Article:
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Front. Hum. Dyn., 20 November 2020
Sec. Migration and Society
Volume 2 - 2020 |

Political and Legal Responses to Human Mobility in South America in the Context of the Covid-19 Crisis. More Fuel for the Fire?

  • 1School of Law, University of Bristol and Migration Policy Centre, Bristol, United Kingdom
  • 2Migration Policy Centre, European University Institute (EUI), Fiesole, Italy

During the XXI century, South America has been the epicenter of vibrant discussions on human mobility. A new vocabulary emerged with legal principles such as the non-criminalization of irregular migration or the right to migrate as a fundamental right taking central stage. The combination of the arrival of COVID-19 together with the important emigration of Venezuelans in the region, as well as economic and political crisis are putting into question some of these advances and present a complex scenario of migration governance in the region for the years to come.


In the XXI century, South America adopted distinctive policies and vocabulary in the area of migration. This approach emphasized migrants' rights, the non-criminalization of migration and the “right to migrate” in fora such as the South American Conference on Migration. However, the arrival of Covid-19 coincided with a very delicate moment in which most of the region was already experiencing an economic, political and social crisis and where the emigration of circa five million Venezuelans, mostly to other countries in South America, had dramatically altered the migration picture in the region.

The objective of this article is to explain how the political and legal responses to the Covid-19 crisis in South America in the first semester of 2020 have affected human mobility. We position these political and legal responses within a wider context of a multidimensional crisis, and we propose possible future political and legal developments. The sources for this article are national and regional legislation, statistics for migration and mobility, and specialized literature. This also builds from the authors' previous work on South American migration governance (Acosta and Freier, 2015; Brumat and Acosta, 2019; Brumat, 2020a; Acosta, 2018).

This article is divided into three parts. In the first one, we describe the general context in the region before Covid-19 arrived: we address the policies and legislation that were developed in the early XXI century, as well as the political, social and economic crisis that ensued since 2015. We particularly focus on the Venezuelan emigration as a destabilizing factor. The second part addresses the political and legal responses to the Covid-19 crisis as well as their legal and political consequences and effects on mobility. Taking all these factors into account, the third part proposes three possible scenarios for the future.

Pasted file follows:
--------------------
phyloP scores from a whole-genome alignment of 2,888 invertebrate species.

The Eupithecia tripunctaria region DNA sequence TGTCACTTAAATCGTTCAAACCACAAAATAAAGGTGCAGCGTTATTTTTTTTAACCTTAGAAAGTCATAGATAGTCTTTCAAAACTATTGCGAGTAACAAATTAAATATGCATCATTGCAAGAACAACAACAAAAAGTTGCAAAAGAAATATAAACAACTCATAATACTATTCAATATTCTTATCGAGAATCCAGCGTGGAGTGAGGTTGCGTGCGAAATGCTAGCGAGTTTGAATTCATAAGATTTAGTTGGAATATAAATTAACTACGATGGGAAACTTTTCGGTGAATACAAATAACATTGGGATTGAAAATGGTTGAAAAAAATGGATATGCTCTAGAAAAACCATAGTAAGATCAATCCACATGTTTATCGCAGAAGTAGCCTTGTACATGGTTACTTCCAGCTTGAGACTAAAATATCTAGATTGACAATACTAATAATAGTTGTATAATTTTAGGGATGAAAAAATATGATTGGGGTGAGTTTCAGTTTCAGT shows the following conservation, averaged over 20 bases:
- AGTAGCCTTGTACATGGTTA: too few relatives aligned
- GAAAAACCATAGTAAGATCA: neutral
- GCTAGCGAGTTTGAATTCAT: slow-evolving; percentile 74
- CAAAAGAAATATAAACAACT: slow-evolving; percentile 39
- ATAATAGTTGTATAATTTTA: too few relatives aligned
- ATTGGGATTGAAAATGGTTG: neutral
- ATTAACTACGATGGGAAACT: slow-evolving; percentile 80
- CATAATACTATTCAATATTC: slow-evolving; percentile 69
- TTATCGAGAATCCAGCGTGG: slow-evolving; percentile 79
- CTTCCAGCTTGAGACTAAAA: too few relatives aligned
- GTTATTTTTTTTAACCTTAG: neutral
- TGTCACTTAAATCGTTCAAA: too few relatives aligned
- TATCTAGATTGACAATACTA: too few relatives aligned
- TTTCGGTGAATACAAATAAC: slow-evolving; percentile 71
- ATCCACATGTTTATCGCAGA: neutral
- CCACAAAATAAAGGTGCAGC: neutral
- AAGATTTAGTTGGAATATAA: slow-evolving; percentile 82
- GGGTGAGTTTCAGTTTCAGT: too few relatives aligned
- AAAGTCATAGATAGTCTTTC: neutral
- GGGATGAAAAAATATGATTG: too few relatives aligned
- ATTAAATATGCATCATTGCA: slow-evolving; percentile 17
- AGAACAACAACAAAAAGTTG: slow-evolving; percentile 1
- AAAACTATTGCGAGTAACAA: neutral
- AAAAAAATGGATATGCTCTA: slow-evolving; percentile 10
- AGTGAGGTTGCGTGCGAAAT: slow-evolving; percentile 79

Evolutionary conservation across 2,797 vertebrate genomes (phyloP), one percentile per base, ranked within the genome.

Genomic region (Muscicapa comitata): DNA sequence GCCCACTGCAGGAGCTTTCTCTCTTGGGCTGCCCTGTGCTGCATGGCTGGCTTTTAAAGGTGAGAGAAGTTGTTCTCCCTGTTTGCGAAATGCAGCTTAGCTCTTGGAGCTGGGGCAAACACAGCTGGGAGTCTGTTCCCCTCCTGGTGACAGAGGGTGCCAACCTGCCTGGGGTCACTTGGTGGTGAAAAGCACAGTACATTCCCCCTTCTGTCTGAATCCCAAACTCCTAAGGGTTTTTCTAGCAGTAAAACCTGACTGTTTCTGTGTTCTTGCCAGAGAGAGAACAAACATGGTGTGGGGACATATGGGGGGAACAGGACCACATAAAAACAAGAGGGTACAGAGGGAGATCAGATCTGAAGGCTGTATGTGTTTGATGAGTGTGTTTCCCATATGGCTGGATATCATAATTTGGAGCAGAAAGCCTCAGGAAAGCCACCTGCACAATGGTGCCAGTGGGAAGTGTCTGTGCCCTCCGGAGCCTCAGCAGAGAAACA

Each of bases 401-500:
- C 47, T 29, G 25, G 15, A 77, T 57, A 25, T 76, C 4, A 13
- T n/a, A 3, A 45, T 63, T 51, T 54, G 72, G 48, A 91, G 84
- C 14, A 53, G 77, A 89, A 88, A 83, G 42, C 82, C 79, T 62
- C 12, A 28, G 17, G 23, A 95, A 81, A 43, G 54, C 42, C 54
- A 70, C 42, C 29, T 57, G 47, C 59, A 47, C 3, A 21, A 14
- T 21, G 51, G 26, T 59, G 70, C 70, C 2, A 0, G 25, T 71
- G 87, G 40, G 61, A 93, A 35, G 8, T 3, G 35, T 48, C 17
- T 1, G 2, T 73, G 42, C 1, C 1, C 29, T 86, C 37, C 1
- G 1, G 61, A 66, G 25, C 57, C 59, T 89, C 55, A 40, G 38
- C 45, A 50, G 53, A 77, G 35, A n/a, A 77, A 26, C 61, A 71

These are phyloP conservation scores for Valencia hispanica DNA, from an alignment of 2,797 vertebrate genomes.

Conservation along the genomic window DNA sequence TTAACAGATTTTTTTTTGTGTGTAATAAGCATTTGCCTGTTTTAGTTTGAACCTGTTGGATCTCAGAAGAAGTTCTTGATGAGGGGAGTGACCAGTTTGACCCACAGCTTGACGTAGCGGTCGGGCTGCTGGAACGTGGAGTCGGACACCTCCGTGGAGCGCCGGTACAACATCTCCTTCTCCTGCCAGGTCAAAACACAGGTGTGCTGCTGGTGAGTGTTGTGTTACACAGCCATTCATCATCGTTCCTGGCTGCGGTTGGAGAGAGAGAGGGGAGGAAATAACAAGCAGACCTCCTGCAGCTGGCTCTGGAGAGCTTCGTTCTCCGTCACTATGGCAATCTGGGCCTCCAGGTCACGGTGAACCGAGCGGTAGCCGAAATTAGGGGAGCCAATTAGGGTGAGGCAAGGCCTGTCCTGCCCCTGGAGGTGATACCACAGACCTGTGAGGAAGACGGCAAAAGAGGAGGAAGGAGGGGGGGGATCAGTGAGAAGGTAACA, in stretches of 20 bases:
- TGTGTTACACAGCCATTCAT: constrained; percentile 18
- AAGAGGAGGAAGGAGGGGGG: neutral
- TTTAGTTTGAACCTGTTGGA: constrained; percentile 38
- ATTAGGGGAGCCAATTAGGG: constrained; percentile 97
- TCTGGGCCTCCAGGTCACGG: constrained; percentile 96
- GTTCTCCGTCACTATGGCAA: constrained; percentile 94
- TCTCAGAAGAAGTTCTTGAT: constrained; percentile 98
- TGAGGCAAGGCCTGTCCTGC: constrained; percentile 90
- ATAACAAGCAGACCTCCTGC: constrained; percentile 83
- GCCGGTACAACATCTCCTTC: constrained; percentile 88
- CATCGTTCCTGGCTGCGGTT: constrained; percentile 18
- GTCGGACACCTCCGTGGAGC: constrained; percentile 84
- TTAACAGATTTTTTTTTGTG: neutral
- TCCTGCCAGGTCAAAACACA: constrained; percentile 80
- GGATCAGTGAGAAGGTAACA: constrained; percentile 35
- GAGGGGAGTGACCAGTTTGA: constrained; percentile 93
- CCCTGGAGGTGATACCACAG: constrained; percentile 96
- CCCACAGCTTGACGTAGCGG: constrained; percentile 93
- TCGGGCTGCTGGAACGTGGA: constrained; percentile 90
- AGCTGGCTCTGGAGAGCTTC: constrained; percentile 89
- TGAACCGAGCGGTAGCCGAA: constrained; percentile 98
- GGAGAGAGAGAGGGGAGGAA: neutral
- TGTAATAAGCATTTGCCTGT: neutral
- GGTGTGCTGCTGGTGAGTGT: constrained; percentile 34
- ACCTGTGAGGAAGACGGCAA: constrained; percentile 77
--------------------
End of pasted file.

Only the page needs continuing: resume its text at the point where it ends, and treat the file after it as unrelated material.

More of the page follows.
South America Before Covid-19

During the XXI century, South America has been the epicenter of vibrant discussions on human mobility1. A new vocabulary emerged with legal principles such as the non-criminalization of irregular migration or the right to migrate as a fundamental right taking central stage in fora such as the South American Conference on Migration—a regional consultative process involving all countries in the region and adopting yearly non-legally binding declarations (Acosta, 2018). These animated debates were facilitated by the fact that most countries in the region had large numbers of emigrants, particularly in the United States and Spain, coupled with center-left governments that presented the protection of the rights of their nationals abroad as a central aspect of their international agenda (Acosta and Freier, 2018). Whilst South America had been the second largest recipient of newcomers, after the USA, during the great European migrations taking place between the 1870s and 1930, non-national populations at home were statistically insignificant in comparative global terms at the dawn of the new century 2.

This new vocabulary also found its way into laws. The MERCOSUR Residence Agreement revolutionized mobility in South America. Implemented in 2009, the Agreement provides that any national of a MERCOSUR or Associate Member State may reside and work, as well as access other rights, for a period of 2 years in a host State. After 2 years, the temporary residence permit may be transformed into a permanent one if the person proves legitimate means of living for himself or herself and any family members. All countries in South America (i.e., not just MERCOSUR countries) have ratified the agreement and apply it with the exception of Venezuela, Surinam and Guyana 3. By 2016, 2.7 million residence permits had been granted under the agreement in the countries implementing it (IOM, 2018). In the first years of the XXI century, migration became an issue that reinforced South American regionalism (Margheritis, 2013).